Cement prices now ease as Cimerwa resumes production

Saturday May 19 2018

cement

Cement prices have started easing as domestic production picks up. PHOTO | Cyril NDEGEYA. 

LEONCE MUVUNYI
By LEONCE MUVUNYI
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Cement prices have started to ease when the country’s largest cement maker — Cimerwa — resumed daily production at full capacity.

This comes after almost two months of high cement prices, which more than doubled on the local market due to shortage.

The shortage of cement supply on the market, coupled with high prices had affected small retailers who operate with small capital, forcing others to close shop.

“We have had some cement in the stock bought at high prices, and we now have to bear that loss because we have to keep on business,” said Ellen Kamarebe, a cement retailer in Kayonza district.

A mini survey on cement market found that 50 kilogramme of Cimerwa cement costs between Rwf11, 000 and 9, 000, while the imported Hima cement from Uganda costs Rwf10,000, from Rwf15,000.

“Cimerwa’s cement supplies started to get on the market by the end of last week, and has now resulted in the prices getting back normal,” said Sylvie Ingabire, a cement dealer in Kayonza district.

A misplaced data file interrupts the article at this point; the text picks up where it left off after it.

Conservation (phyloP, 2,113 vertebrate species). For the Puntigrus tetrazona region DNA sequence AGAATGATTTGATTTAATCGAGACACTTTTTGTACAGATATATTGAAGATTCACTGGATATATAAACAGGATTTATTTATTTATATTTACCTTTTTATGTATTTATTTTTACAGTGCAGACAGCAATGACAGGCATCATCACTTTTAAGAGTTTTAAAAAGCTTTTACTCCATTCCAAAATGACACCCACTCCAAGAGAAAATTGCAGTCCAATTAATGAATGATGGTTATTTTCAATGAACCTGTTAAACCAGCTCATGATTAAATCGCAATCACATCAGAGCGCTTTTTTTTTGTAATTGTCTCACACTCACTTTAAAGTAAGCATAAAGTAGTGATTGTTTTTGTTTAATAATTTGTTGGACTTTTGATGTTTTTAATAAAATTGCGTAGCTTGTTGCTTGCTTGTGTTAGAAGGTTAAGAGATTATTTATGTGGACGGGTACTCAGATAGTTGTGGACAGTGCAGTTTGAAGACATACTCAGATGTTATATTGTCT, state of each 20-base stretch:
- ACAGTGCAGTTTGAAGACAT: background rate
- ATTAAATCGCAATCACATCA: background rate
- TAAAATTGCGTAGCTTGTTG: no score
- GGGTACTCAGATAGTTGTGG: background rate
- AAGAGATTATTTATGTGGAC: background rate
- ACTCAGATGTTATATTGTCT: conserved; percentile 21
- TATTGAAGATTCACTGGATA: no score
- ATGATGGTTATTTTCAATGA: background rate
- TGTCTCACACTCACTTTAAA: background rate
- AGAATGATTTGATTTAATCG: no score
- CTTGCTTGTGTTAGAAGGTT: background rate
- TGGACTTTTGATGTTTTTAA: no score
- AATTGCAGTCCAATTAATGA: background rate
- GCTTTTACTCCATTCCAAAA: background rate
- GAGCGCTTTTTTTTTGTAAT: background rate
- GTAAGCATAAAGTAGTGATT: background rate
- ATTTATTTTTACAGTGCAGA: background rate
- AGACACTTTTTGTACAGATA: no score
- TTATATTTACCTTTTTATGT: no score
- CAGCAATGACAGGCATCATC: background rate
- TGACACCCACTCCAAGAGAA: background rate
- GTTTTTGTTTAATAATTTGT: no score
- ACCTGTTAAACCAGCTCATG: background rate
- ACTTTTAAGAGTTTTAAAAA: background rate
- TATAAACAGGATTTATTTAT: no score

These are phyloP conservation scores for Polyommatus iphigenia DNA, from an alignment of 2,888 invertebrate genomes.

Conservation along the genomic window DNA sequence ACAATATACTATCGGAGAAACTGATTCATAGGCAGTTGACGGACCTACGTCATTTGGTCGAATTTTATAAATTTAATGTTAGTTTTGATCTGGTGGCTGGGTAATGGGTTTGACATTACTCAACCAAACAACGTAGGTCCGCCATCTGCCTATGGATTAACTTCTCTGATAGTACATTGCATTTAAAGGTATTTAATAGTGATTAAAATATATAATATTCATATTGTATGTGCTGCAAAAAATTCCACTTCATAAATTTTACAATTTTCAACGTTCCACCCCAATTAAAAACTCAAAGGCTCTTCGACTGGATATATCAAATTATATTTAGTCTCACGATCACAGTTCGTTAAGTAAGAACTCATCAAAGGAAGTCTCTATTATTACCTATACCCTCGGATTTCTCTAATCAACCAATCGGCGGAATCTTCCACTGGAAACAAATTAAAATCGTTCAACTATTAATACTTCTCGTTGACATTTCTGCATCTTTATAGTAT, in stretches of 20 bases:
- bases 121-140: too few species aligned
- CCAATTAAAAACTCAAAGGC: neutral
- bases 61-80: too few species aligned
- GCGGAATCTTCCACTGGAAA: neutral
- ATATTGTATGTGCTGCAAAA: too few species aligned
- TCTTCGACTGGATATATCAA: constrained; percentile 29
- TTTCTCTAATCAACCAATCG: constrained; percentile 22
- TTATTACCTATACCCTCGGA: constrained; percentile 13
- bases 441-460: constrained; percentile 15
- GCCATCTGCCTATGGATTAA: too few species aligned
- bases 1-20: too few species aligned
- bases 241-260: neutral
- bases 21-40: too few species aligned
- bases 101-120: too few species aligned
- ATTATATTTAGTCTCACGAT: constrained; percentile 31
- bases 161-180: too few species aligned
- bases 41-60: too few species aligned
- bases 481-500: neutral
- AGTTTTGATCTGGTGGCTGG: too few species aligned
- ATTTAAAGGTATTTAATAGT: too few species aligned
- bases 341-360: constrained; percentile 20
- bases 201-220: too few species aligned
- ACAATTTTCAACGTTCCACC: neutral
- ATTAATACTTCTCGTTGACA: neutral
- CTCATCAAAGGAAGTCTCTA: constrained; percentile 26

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Disparities

However, there are still disparities on the cement prices, which are blamed on the slight cement supply outside urban areas.

For instance, in Kayonza district of eastern province, a 50 kg of Cimerwa cement costs Rwf12,000 down from the Rwf15, 000 a few weeks ago. While Cimerwa had assured its clients to bridge supply within three weeks, this process was delayed by technical glitches at the factory.

Vincent Munyeshyaka, Minister for Trade and Industry recently told the Member of Parliament that under the factory’s full operations, the ministry would be ensuring the cement price is back to normal.

“We have set up the joint team with Prime Minister Office and ministry of finance to work on Cimerwa disputes to make sure the supply back normal as well as the prices,” he said.

Cimerwa, the currently solo cement maker in the country, is operating at 65 per cent of its 600,000 tonnes installed capacity.

The company expects to reach full capacity mid-2020. The setup of the country’s second cement producer — Kigali Cements Company — has been derailed by an ongoing legal dispute with the former owner, Rwanda Enterprise Investment Company.

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